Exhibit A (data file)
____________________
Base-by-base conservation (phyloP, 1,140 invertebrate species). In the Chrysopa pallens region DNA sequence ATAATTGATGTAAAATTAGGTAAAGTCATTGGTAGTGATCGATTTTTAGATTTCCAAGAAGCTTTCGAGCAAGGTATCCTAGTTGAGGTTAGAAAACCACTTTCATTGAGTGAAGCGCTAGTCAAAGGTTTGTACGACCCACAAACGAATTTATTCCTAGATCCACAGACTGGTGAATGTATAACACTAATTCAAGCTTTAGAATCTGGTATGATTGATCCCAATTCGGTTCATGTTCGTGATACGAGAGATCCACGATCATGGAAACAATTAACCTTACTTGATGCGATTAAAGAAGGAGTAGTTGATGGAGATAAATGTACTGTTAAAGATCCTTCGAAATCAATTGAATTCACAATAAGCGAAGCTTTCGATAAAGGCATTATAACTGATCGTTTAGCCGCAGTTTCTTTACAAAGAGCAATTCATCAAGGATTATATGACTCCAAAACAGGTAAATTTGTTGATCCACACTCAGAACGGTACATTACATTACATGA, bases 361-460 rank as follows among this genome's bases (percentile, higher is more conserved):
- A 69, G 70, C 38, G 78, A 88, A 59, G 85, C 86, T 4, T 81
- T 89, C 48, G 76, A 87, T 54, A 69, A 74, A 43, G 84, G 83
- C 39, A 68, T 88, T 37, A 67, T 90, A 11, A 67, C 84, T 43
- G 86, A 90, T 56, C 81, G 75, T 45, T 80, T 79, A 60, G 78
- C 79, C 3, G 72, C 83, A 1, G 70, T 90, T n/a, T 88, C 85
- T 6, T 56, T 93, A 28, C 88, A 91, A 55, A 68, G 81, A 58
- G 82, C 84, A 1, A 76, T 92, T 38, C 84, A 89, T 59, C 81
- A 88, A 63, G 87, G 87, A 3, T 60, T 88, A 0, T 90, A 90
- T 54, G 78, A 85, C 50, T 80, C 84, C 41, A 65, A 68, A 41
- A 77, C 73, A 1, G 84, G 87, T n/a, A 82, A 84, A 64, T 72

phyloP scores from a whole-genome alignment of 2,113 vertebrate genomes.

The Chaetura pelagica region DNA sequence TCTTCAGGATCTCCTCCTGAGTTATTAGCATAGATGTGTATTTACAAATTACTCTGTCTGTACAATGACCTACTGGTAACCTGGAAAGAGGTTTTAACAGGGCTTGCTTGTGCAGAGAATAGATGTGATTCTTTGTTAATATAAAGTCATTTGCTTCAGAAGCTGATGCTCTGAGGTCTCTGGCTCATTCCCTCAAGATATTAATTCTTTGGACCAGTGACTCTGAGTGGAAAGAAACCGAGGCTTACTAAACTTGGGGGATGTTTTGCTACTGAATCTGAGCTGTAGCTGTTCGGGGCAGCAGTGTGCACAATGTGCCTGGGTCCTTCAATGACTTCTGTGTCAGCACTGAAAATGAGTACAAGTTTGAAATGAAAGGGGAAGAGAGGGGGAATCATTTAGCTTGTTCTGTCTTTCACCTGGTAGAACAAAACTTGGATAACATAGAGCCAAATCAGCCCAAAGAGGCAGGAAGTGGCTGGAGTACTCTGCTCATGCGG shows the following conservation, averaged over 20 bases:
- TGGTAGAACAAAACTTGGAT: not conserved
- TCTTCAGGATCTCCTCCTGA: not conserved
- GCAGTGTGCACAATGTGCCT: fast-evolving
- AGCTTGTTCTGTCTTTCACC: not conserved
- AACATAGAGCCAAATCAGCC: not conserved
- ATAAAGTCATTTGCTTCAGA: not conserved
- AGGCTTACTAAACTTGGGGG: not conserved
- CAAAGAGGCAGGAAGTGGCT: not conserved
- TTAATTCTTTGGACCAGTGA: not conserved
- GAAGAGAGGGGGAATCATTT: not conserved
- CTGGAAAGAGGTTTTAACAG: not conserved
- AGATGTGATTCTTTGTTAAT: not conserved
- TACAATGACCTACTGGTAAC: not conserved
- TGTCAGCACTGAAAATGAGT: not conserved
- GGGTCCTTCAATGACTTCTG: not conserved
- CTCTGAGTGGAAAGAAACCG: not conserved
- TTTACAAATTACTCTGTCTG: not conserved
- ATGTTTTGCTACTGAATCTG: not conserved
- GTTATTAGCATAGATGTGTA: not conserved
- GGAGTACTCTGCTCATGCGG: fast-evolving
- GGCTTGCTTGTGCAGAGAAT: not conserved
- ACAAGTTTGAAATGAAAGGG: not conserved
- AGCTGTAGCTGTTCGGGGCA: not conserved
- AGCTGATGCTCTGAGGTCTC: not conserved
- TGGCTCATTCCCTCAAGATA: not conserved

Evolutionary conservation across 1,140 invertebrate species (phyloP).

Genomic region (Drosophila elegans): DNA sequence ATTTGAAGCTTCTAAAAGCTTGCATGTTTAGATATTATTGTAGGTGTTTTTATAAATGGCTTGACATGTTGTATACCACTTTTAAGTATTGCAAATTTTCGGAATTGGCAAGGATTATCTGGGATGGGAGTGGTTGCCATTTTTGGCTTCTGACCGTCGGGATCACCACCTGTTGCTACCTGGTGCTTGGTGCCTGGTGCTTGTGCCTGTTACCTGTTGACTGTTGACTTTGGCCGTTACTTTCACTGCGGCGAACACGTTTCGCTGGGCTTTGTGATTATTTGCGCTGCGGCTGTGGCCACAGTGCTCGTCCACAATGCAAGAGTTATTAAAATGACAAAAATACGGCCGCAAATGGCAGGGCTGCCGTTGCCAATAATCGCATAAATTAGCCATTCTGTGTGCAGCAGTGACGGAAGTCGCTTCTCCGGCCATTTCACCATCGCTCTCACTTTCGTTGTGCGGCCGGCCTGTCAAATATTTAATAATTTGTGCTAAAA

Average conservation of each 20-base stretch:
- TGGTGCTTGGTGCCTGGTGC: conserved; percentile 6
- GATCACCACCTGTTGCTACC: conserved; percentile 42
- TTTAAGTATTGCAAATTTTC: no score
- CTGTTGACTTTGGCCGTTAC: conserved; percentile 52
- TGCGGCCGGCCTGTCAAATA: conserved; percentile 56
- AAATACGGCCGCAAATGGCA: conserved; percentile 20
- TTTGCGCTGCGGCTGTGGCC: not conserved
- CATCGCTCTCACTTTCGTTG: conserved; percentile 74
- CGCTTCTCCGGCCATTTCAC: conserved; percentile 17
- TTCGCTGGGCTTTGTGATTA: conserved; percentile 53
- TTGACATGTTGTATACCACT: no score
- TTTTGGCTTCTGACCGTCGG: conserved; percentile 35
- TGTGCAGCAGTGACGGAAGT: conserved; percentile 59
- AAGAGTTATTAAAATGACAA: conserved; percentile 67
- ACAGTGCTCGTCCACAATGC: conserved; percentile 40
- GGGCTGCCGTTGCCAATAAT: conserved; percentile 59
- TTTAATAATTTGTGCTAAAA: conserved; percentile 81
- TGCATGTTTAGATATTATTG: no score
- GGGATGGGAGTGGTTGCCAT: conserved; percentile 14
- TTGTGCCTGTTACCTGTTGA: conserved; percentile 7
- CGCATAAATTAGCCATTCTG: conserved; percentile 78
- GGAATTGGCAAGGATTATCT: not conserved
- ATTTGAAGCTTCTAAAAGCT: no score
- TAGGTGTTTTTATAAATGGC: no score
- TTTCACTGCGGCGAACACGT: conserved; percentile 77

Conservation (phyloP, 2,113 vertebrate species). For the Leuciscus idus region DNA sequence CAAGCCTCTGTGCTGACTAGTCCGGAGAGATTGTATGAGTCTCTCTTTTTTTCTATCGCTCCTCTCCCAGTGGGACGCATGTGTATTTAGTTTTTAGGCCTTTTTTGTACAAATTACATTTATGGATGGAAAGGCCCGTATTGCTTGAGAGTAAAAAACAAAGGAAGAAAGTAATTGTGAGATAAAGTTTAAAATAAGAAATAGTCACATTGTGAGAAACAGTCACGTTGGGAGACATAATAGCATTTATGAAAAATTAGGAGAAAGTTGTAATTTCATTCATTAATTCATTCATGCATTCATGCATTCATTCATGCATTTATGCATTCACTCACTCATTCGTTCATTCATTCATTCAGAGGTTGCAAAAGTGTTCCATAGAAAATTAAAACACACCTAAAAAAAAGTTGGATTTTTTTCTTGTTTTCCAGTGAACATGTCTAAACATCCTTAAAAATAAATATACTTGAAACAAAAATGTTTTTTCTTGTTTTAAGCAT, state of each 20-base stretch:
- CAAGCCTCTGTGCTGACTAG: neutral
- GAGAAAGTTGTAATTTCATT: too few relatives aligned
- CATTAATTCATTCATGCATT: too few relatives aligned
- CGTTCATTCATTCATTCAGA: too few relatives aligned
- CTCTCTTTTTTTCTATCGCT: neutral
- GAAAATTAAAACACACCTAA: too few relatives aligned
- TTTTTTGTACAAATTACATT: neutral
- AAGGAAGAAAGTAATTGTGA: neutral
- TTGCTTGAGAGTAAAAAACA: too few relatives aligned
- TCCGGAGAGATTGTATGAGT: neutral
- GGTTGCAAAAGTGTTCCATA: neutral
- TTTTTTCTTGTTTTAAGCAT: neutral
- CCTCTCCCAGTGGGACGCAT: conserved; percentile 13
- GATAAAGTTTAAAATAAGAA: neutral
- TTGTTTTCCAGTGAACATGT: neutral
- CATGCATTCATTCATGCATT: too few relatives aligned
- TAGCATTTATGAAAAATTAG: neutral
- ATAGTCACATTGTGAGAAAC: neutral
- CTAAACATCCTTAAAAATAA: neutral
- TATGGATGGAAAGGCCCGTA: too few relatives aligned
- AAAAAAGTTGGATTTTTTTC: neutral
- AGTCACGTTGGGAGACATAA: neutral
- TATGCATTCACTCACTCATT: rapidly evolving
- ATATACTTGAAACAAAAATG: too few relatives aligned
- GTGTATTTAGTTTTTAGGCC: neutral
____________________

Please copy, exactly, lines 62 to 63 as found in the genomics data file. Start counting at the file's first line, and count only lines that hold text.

- CGCATAAATTAGCCATTCTG: conserved; percentile 78
- GGAATTGGCAAGGATTATCT: not conserved